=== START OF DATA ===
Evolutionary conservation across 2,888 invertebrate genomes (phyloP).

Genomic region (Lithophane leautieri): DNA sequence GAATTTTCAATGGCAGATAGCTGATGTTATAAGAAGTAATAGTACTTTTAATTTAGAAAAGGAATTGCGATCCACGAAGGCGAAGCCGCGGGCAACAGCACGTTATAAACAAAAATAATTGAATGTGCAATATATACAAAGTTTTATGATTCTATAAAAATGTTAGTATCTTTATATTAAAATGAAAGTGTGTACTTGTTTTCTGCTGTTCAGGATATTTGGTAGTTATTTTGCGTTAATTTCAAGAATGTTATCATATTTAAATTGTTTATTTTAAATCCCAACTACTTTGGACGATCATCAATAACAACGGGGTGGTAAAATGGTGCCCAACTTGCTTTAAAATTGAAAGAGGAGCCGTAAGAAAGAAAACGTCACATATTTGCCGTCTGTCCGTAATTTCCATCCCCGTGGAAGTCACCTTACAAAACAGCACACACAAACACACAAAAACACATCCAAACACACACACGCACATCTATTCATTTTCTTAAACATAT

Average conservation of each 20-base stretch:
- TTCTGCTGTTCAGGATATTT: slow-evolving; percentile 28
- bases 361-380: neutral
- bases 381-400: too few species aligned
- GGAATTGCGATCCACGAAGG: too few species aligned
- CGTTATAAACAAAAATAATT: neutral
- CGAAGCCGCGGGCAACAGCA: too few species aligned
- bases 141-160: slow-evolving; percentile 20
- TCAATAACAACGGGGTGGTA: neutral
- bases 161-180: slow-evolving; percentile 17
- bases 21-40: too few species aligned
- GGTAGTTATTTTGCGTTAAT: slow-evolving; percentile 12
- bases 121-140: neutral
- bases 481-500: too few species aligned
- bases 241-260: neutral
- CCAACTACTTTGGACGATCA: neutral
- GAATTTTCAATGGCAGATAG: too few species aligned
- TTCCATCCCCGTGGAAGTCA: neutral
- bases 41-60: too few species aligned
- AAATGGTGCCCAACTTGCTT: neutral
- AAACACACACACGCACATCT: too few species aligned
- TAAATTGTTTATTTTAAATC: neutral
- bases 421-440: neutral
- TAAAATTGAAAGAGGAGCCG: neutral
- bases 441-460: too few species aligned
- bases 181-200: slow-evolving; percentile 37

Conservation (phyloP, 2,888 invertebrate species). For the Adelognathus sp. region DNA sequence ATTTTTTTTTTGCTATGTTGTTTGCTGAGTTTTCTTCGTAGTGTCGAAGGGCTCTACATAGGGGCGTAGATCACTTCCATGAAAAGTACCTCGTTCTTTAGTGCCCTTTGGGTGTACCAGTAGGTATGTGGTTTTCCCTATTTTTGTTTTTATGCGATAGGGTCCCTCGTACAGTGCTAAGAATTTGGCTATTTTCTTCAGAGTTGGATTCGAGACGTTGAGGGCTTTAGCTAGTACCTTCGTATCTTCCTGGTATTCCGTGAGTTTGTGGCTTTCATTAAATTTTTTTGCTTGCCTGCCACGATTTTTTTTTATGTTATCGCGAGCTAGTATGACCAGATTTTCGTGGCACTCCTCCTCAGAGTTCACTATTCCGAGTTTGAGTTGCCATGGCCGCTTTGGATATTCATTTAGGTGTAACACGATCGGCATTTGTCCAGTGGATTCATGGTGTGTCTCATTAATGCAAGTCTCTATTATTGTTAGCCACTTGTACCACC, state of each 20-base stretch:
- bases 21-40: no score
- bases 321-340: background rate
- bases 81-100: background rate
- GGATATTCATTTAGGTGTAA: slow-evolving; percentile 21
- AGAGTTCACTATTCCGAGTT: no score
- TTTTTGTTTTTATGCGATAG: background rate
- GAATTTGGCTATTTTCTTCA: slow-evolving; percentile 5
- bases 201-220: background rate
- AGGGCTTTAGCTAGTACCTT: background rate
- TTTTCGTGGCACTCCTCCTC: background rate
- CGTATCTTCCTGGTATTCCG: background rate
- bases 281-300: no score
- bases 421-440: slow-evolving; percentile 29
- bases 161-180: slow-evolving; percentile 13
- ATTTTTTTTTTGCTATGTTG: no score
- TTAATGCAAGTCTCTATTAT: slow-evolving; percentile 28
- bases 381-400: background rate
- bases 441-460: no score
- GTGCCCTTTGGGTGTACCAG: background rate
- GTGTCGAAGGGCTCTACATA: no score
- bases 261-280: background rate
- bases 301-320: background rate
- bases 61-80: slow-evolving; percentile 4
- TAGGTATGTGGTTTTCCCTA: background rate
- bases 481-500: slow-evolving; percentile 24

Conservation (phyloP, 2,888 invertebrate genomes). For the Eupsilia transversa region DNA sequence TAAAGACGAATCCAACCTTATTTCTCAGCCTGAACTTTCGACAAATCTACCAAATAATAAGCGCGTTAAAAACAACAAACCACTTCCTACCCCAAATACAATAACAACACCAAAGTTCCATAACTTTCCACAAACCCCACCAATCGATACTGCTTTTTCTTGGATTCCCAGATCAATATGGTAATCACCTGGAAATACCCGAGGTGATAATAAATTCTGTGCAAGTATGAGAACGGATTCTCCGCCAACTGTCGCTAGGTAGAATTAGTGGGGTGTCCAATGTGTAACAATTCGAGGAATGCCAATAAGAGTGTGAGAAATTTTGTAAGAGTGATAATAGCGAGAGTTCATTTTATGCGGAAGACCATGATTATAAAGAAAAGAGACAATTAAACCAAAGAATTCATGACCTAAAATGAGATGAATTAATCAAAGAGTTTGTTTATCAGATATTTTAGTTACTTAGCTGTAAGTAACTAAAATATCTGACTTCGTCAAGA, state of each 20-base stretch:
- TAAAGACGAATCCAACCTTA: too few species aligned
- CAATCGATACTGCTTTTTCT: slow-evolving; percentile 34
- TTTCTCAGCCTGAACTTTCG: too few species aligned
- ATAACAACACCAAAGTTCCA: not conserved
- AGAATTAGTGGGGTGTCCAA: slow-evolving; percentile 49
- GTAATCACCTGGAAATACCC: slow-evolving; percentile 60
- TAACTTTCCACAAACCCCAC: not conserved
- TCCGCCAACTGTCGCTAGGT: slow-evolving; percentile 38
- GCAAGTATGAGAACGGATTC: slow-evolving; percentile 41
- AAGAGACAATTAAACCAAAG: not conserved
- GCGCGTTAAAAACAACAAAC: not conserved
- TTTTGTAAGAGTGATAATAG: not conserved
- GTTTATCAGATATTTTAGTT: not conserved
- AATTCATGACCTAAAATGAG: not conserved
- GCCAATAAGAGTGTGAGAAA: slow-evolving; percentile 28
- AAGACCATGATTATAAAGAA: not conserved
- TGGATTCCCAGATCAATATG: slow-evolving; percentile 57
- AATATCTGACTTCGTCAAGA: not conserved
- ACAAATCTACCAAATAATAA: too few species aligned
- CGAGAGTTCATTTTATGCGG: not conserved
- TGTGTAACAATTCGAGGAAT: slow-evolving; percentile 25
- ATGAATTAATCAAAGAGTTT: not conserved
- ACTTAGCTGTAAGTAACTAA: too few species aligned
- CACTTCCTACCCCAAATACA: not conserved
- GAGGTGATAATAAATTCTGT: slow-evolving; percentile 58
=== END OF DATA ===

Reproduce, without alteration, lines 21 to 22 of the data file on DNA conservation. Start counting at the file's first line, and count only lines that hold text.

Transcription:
- bases 41-60: too few species aligned
- AAATGGTGCCCAACTTGCTT: neutral